But it's all nonsense. Money, debt, capital, these are all artifacts, formulations that we have created to support our marketplace. So the question is, how big is the smallest adjustment that solves the problem. The problem being that people continue to need a certain decent level of existence, and there are resources aplenty to provide them, but that growth is over and labor demand is permanently reduced.

    It is difficult to believe that there is no solution to the problem. We have not run out of resources for a dignified life, though population increase has to stop soon. We have, however, run out of room for aggregate growth.

    So I think the conservatives, though I can make no sense out of their economic theories at all, are correct in their prescription. The solution to our situation is not debt, which is a mere palliative.

    I do think the least disruptive solution begins with taxing the rich, especially in the US, and it's important not to see this as punitive. But what to do after that? We need to rethink our incentive systems so that people can "make a living", i.e., find dignified and secure lives, in a non-growth economy.

    And clearly the whole big finance thing is out of control and needs to be brought down to size. A ramping up transaction tax would appear to me to do the trick there. We can't build a millennium-scale society on a two-minute arbitrage economy.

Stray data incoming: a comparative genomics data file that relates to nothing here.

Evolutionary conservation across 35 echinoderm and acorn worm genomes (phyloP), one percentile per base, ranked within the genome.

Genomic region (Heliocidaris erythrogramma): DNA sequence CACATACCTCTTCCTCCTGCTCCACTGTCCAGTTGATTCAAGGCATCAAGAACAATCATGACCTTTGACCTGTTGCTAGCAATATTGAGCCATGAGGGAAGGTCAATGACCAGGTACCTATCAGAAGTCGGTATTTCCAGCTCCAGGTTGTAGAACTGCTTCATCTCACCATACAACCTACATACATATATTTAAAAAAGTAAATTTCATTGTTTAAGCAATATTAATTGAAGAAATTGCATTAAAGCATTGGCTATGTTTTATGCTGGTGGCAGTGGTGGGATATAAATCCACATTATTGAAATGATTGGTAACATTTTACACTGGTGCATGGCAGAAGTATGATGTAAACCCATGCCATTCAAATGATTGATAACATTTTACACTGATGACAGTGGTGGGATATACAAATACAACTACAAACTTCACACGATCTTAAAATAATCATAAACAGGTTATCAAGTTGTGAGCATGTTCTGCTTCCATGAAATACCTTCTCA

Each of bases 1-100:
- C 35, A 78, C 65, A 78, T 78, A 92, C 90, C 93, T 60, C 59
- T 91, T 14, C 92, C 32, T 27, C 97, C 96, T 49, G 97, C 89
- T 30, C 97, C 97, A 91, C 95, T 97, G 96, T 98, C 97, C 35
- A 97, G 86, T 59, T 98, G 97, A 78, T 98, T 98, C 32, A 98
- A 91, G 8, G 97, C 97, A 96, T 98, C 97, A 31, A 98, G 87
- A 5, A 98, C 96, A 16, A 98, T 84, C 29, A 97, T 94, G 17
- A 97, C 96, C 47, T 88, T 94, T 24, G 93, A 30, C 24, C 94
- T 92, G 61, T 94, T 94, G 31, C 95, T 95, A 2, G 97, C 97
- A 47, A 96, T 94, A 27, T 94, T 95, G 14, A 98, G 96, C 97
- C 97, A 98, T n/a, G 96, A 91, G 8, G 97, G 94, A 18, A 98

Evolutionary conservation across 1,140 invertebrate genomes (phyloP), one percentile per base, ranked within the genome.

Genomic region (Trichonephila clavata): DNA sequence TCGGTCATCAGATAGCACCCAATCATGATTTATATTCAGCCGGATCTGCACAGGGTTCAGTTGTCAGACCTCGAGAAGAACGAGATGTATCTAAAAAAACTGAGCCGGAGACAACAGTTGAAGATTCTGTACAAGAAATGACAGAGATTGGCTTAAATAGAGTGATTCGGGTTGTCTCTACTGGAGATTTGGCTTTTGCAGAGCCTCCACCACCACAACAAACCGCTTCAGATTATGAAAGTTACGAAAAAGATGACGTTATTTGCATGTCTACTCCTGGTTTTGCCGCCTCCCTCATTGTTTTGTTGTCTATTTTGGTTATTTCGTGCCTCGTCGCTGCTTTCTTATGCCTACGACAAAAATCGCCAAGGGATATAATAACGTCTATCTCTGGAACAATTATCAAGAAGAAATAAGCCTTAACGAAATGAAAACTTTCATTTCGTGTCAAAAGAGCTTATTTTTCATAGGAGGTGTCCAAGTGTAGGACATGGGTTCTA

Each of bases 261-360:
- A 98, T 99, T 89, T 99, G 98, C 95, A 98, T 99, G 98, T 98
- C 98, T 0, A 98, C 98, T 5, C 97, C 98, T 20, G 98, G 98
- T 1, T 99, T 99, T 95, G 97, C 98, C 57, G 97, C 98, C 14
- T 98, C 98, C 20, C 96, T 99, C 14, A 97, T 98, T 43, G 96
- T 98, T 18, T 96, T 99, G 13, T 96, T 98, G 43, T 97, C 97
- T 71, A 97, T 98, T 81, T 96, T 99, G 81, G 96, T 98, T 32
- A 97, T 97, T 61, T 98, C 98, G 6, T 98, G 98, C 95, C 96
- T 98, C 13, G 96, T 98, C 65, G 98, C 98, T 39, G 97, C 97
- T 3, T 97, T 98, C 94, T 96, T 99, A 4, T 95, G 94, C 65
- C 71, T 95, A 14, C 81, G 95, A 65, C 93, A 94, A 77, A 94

But I'm sure I've missed stuff. Economics as a discipline needs a clean slate.

    But we have to steer the actual real-world economy, not try to reinvent it.

    So Frank's "best predicting human behavior" is really not exactly right in my opinion. For one thing, we need a way to steer human behavior toward more sustainable actions. For another, humans can make collective ethical decisions (e.g., slavery, child labor, emergency care).

    True, we're out of the habit, but it's time that changed.

  4. John Kay (my second-favourite commentator on economics)indulges in a rant against mainstream economics, although he doesn't really touch upon the failing that Michael and others here focus on, the problem of growth and sustainability.

    Some quotes:

    Economists often make unrealistic assumptions but so do physicists, and for good reasons. Physicists will describe motion on frictionless plains or gravity in a world without air resistance. Not because anyone believes that the world is frictionless and airless, but because it is too difficult to study everything at once. A simplifying model eliminates confounding factors and focuses on a particular issue of interest. This is as legitimate a method in economics as in physics.

    Since there are easy responses to these common criticisms of bad predictions and unrealistic assumptions, attacks on the profession are ignored by professional academic economists, who complain that the critics do not understand what economists really do. But if the critics did understand what economists really do, public criticism might be more severe yet.


    Economics is not a technique in search of problems but a set of problems in need of solution. Such problems are varied and the solutions will inevitably be eclectic. Such pragmatic thinking requires not just deductive logic but an understanding of the processes of belief formation, of anthropology, psychology and organisational behaviour, and meticulous observation of what people, businesses and governments do.